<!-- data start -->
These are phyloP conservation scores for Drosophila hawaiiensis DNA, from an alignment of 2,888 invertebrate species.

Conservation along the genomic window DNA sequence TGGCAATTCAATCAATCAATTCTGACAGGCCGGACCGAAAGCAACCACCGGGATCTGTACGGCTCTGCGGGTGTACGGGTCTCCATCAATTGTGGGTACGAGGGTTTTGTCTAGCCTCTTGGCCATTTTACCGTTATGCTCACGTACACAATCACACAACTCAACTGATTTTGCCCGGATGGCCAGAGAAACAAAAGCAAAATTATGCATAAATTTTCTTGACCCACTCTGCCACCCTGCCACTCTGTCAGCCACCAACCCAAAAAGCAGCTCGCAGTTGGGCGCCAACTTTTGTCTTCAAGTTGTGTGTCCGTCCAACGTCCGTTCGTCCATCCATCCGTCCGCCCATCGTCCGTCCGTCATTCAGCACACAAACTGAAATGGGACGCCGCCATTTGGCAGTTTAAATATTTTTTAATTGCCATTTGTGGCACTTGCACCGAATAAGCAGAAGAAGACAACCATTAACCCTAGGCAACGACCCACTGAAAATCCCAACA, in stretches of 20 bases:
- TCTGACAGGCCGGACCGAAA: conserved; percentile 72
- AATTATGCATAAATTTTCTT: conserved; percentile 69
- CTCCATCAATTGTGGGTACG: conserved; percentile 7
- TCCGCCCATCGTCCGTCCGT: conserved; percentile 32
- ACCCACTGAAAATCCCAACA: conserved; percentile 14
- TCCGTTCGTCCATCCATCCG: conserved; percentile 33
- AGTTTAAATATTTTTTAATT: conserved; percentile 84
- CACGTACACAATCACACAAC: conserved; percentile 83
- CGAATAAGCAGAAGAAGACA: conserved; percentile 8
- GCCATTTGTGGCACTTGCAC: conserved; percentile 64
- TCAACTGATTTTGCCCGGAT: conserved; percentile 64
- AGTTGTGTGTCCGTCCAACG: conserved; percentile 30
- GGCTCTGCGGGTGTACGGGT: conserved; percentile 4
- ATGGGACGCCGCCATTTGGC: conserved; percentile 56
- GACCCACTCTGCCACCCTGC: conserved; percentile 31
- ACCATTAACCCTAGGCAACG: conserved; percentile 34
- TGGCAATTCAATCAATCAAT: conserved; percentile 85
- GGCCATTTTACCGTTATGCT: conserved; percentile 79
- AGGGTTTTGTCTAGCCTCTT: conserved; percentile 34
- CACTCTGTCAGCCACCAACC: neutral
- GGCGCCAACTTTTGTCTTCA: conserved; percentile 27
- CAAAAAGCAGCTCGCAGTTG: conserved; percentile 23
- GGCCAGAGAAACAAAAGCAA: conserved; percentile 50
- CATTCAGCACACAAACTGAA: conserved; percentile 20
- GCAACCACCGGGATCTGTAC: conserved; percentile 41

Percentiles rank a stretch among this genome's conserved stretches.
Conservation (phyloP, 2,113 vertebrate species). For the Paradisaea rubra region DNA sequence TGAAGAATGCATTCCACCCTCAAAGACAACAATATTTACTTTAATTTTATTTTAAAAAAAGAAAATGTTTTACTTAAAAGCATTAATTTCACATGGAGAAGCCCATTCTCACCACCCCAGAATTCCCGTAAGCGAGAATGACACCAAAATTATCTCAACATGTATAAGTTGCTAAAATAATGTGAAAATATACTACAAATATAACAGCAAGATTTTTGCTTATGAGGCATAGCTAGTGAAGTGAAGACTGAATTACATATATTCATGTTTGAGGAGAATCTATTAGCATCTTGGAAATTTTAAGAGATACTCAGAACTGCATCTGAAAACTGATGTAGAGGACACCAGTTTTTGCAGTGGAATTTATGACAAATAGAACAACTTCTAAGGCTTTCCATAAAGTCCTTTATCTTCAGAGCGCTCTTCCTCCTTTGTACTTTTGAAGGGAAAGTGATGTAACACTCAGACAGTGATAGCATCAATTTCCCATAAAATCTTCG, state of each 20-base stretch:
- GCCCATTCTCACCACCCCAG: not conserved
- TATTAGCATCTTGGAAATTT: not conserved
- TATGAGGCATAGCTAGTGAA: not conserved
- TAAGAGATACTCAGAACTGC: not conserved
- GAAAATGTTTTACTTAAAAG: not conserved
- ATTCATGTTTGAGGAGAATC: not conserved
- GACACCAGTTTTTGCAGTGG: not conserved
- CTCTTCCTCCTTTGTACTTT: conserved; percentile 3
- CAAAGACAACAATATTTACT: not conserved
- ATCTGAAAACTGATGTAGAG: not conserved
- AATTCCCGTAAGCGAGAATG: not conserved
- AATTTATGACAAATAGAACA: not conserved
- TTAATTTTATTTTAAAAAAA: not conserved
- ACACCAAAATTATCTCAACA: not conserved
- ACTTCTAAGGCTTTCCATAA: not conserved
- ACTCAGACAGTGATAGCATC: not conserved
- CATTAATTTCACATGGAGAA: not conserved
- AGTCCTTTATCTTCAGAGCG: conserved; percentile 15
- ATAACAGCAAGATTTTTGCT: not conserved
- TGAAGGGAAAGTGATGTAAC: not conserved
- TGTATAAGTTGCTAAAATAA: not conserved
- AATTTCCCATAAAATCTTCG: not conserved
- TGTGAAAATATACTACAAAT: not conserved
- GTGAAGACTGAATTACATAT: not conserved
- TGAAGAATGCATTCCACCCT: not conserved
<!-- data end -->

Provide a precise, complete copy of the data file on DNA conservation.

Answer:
These are phyloP conservation scores for Drosophila hawaiiensis DNA, from an alignment of 2,888 invertebrate species.

Conservation along the genomic window DNA sequence TGGCAATTCAATCAATCAATTCTGACAGGCCGGACCGAAAGCAACCACCGGGATCTGTACGGCTCTGCGGGTGTACGGGTCTCCATCAATTGTGGGTACGAGGGTTTTGTCTAGCCTCTTGGCCATTTTACCGTTATGCTCACGTACACAATCACACAACTCAACTGATTTTGCCCGGATGGCCAGAGAAACAAAAGCAAAATTATGCATAAATTTTCTTGACCCACTCTGCCACCCTGCCACTCTGTCAGCCACCAACCCAAAAAGCAGCTCGCAGTTGGGCGCCAACTTTTGTCTTCAAGTTGTGTGTCCGTCCAACGTCCGTTCGTCCATCCATCCGTCCGCCCATCGTCCGTCCGTCATTCAGCACACAAACTGAAATGGGACGCCGCCATTTGGCAGTTTAAATATTTTTTAATTGCCATTTGTGGCACTTGCACCGAATAAGCAGAAGAAGACAACCATTAACCCTAGGCAACGACCCACTGAAAATCCCAACA, in stretches of 20 bases:
- TCTGACAGGCCGGACCGAAA: conserved; percentile 72
- AATTATGCATAAATTTTCTT: conserved; percentile 69
- CTCCATCAATTGTGGGTACG: conserved; percentile 7
- TCCGCCCATCGTCCGTCCGT: conserved; percentile 32
- ACCCACTGAAAATCCCAACA: conserved; percentile 14
- TCCGTTCGTCCATCCATCCG: conserved; percentile 33
- AGTTTAAATATTTTTTAATT: conserved; percentile 84
- CACGTACACAATCACACAAC: conserved; percentile 83
- CGAATAAGCAGAAGAAGACA: conserved; percentile 8
- GCCATTTGTGGCACTTGCAC: conserved; percentile 64
- TCAACTGATTTTGCCCGGAT: conserved; percentile 64
- AGTTGTGTGTCCGTCCAACG: conserved; percentile 30
- GGCTCTGCGGGTGTACGGGT: conserved; percentile 4
- ATGGGACGCCGCCATTTGGC: conserved; percentile 56
- GACCCACTCTGCCACCCTGC: conserved; percentile 31
- ACCATTAACCCTAGGCAACG: conserved; percentile 34
- TGGCAATTCAATCAATCAAT: conserved; percentile 85
- GGCCATTTTACCGTTATGCT: conserved; percentile 79
- AGGGTTTTGTCTAGCCTCTT: conserved; percentile 34
- CACTCTGTCAGCCACCAACC: neutral
- GGCGCCAACTTTTGTCTTCA: conserved; percentile 27
- CAAAAAGCAGCTCGCAGTTG: conserved; percentile 23
- GGCCAGAGAAACAAAAGCAA: conserved; percentile 50
- CATTCAGCACACAAACTGAA: conserved; percentile 20
- GCAACCACCGGGATCTGTAC: conserved; percentile 41

Percentiles rank a stretch among this genome's conserved stretches.
Conservation (phyloP, 2,113 vertebrate species). For the Paradisaea rubra region DNA sequence TGAAGAATGCATTCCACCCTCAAAGACAACAATATTTACTTTAATTTTATTTTAAAAAAAGAAAATGTTTTACTTAAAAGCATTAATTTCACATGGAGAAGCCCATTCTCACCACCCCAGAATTCCCGTAAGCGAGAATGACACCAAAATTATCTCAACATGTATAAGTTGCTAAAATAATGTGAAAATATACTACAAATATAACAGCAAGATTTTTGCTTATGAGGCATAGCTAGTGAAGTGAAGACTGAATTACATATATTCATGTTTGAGGAGAATCTATTAGCATCTTGGAAATTTTAAGAGATACTCAGAACTGCATCTGAAAACTGATGTAGAGGACACCAGTTTTTGCAGTGGAATTTATGACAAATAGAACAACTTCTAAGGCTTTCCATAAAGTCCTTTATCTTCAGAGCGCTCTTCCTCCTTTGTACTTTTGAAGGGAAAGTGATGTAACACTCAGACAGTGATAGCATCAATTTCCCATAAAATCTTCG, state of each 20-base stretch:
- GCCCATTCTCACCACCCCAG: not conserved
- TATTAGCATCTTGGAAATTT: not conserved
- TATGAGGCATAGCTAGTGAA: not conserved
- TAAGAGATACTCAGAACTGC: not conserved
- GAAAATGTTTTACTTAAAAG: not conserved
- ATTCATGTTTGAGGAGAATC: not conserved
- GACACCAGTTTTTGCAGTGG: not conserved
- CTCTTCCTCCTTTGTACTTT: conserved; percentile 3
- CAAAGACAACAATATTTACT: not conserved
- ATCTGAAAACTGATGTAGAG: not conserved
- AATTCCCGTAAGCGAGAATG: not conserved
- AATTTATGACAAATAGAACA: not conserved
- TTAATTTTATTTTAAAAAAA: not conserved
- ACACCAAAATTATCTCAACA: not conserved
- ACTTCTAAGGCTTTCCATAA: not conserved
- ACTCAGACAGTGATAGCATC: not conserved
- CATTAATTTCACATGGAGAA: not conserved
- AGTCCTTTATCTTCAGAGCG: conserved; percentile 15
- ATAACAGCAAGATTTTTGCT: not conserved
- TGAAGGGAAAGTGATGTAAC: not conserved
- TGTATAAGTTGCTAAAATAA: not conserved
- AATTTCCCATAAAATCTTCG: not conserved
- TGTGAAAATATACTACAAAT: not conserved
- GTGAAGACTGAATTACATAT: not conserved
- TGAAGAATGCATTCCACCCT: not conserved